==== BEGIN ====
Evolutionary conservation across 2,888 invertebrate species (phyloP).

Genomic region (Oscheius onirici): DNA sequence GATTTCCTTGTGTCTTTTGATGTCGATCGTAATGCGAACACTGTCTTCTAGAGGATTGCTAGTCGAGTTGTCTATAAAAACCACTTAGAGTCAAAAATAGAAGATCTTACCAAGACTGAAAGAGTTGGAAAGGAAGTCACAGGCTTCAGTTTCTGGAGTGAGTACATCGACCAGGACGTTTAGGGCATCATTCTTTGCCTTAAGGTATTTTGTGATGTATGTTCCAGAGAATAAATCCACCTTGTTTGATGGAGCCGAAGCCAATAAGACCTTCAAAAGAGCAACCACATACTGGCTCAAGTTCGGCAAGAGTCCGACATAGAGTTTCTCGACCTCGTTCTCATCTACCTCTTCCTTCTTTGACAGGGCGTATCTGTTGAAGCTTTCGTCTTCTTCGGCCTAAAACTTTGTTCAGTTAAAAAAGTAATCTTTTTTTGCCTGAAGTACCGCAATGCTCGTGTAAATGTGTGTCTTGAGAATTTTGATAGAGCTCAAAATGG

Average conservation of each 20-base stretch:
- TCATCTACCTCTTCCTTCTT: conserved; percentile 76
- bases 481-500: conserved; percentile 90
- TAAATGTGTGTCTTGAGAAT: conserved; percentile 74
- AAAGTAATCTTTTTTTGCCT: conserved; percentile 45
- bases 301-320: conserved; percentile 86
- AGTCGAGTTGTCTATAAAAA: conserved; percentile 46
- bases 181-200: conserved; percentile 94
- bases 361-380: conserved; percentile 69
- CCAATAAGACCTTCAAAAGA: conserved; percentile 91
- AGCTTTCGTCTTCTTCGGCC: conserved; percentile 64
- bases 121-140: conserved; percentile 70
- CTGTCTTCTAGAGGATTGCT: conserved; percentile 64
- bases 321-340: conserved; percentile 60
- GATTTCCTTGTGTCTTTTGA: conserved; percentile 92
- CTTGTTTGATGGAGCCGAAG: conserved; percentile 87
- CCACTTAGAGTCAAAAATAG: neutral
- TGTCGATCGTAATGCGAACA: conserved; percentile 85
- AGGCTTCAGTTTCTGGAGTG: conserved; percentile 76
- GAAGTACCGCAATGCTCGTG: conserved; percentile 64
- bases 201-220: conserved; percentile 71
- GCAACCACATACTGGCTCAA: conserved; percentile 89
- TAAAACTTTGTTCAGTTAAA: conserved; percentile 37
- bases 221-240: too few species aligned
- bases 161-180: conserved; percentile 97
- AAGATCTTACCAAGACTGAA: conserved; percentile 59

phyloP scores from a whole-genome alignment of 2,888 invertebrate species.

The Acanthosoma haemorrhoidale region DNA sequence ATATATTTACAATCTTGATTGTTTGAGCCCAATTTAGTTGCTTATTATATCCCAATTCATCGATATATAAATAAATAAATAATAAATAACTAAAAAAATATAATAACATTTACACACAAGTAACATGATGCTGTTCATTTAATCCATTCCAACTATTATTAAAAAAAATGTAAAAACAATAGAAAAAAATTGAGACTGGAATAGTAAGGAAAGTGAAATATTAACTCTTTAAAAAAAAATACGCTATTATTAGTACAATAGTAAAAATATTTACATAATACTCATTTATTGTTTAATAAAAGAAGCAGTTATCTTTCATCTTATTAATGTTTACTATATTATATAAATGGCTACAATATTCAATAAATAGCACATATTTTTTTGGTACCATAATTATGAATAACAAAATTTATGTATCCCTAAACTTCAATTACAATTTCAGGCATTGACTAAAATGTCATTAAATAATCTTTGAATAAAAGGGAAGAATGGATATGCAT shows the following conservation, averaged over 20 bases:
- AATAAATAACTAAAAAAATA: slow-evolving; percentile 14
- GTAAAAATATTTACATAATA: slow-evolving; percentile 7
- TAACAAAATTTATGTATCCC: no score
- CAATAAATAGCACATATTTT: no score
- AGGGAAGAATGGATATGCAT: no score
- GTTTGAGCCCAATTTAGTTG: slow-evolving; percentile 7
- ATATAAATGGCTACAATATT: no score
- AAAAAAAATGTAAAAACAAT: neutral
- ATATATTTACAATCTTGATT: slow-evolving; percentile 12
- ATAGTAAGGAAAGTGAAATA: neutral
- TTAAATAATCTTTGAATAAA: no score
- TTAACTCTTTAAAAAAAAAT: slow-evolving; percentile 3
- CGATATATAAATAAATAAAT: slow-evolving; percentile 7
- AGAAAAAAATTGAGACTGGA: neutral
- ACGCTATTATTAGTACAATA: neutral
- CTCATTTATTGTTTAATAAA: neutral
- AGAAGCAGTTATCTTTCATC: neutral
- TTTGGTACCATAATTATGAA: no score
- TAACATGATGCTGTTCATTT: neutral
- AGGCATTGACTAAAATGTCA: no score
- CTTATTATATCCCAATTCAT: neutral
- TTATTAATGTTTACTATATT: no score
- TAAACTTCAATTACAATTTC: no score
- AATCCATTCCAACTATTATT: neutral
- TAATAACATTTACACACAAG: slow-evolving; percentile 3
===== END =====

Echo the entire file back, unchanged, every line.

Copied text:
Evolutionary conservation across 2,888 invertebrate species (phyloP).

Genomic region (Oscheius onirici): DNA sequence GATTTCCTTGTGTCTTTTGATGTCGATCGTAATGCGAACACTGTCTTCTAGAGGATTGCTAGTCGAGTTGTCTATAAAAACCACTTAGAGTCAAAAATAGAAGATCTTACCAAGACTGAAAGAGTTGGAAAGGAAGTCACAGGCTTCAGTTTCTGGAGTGAGTACATCGACCAGGACGTTTAGGGCATCATTCTTTGCCTTAAGGTATTTTGTGATGTATGTTCCAGAGAATAAATCCACCTTGTTTGATGGAGCCGAAGCCAATAAGACCTTCAAAAGAGCAACCACATACTGGCTCAAGTTCGGCAAGAGTCCGACATAGAGTTTCTCGACCTCGTTCTCATCTACCTCTTCCTTCTTTGACAGGGCGTATCTGTTGAAGCTTTCGTCTTCTTCGGCCTAAAACTTTGTTCAGTTAAAAAAGTAATCTTTTTTTGCCTGAAGTACCGCAATGCTCGTGTAAATGTGTGTCTTGAGAATTTTGATAGAGCTCAAAATGG

Average conservation of each 20-base stretch:
- TCATCTACCTCTTCCTTCTT: conserved; percentile 76
- bases 481-500: conserved; percentile 90
- TAAATGTGTGTCTTGAGAAT: conserved; percentile 74
- AAAGTAATCTTTTTTTGCCT: conserved; percentile 45
- bases 301-320: conserved; percentile 86
- AGTCGAGTTGTCTATAAAAA: conserved; percentile 46
- bases 181-200: conserved; percentile 94
- bases 361-380: conserved; percentile 69
- CCAATAAGACCTTCAAAAGA: conserved; percentile 91
- AGCTTTCGTCTTCTTCGGCC: conserved; percentile 64
- bases 121-140: conserved; percentile 70
- CTGTCTTCTAGAGGATTGCT: conserved; percentile 64
- bases 321-340: conserved; percentile 60
- GATTTCCTTGTGTCTTTTGA: conserved; percentile 92
- CTTGTTTGATGGAGCCGAAG: conserved; percentile 87
- CCACTTAGAGTCAAAAATAG: neutral
- TGTCGATCGTAATGCGAACA: conserved; percentile 85
- AGGCTTCAGTTTCTGGAGTG: conserved; percentile 76
- GAAGTACCGCAATGCTCGTG: conserved; percentile 64
- bases 201-220: conserved; percentile 71
- GCAACCACATACTGGCTCAA: conserved; percentile 89
- TAAAACTTTGTTCAGTTAAA: conserved; percentile 37
- bases 221-240: too few species aligned
- bases 161-180: conserved; percentile 97
- AAGATCTTACCAAGACTGAA: conserved; percentile 59

phyloP scores from a whole-genome alignment of 2,888 invertebrate species.

The Acanthosoma haemorrhoidale region DNA sequence ATATATTTACAATCTTGATTGTTTGAGCCCAATTTAGTTGCTTATTATATCCCAATTCATCGATATATAAATAAATAAATAATAAATAACTAAAAAAATATAATAACATTTACACACAAGTAACATGATGCTGTTCATTTAATCCATTCCAACTATTATTAAAAAAAATGTAAAAACAATAGAAAAAAATTGAGACTGGAATAGTAAGGAAAGTGAAATATTAACTCTTTAAAAAAAAATACGCTATTATTAGTACAATAGTAAAAATATTTACATAATACTCATTTATTGTTTAATAAAAGAAGCAGTTATCTTTCATCTTATTAATGTTTACTATATTATATAAATGGCTACAATATTCAATAAATAGCACATATTTTTTTGGTACCATAATTATGAATAACAAAATTTATGTATCCCTAAACTTCAATTACAATTTCAGGCATTGACTAAAATGTCATTAAATAATCTTTGAATAAAAGGGAAGAATGGATATGCAT shows the following conservation, averaged over 20 bases:
- AATAAATAACTAAAAAAATA: slow-evolving; percentile 14
- GTAAAAATATTTACATAATA: slow-evolving; percentile 7
- TAACAAAATTTATGTATCCC: no score
- CAATAAATAGCACATATTTT: no score
- AGGGAAGAATGGATATGCAT: no score
- GTTTGAGCCCAATTTAGTTG: slow-evolving; percentile 7
- ATATAAATGGCTACAATATT: no score
- AAAAAAAATGTAAAAACAAT: neutral
- ATATATTTACAATCTTGATT: slow-evolving; percentile 12
- ATAGTAAGGAAAGTGAAATA: neutral
- TTAAATAATCTTTGAATAAA: no score
- TTAACTCTTTAAAAAAAAAT: slow-evolving; percentile 3
- CGATATATAAATAAATAAAT: slow-evolving; percentile 7
- AGAAAAAAATTGAGACTGGA: neutral
- ACGCTATTATTAGTACAATA: neutral
- CTCATTTATTGTTTAATAAA: neutral
- AGAAGCAGTTATCTTTCATC: neutral
- TTTGGTACCATAATTATGAA: no score
- TAACATGATGCTGTTCATTT: neutral
- AGGCATTGACTAAAATGTCA: no score
- CTTATTATATCCCAATTCAT: neutral
- TTATTAATGTTTACTATATT: no score
- TAAACTTCAATTACAATTTC: no score
- AATCCATTCCAACTATTATT: neutral
- TAATAACATTTACACACAAG: slow-evolving; percentile 3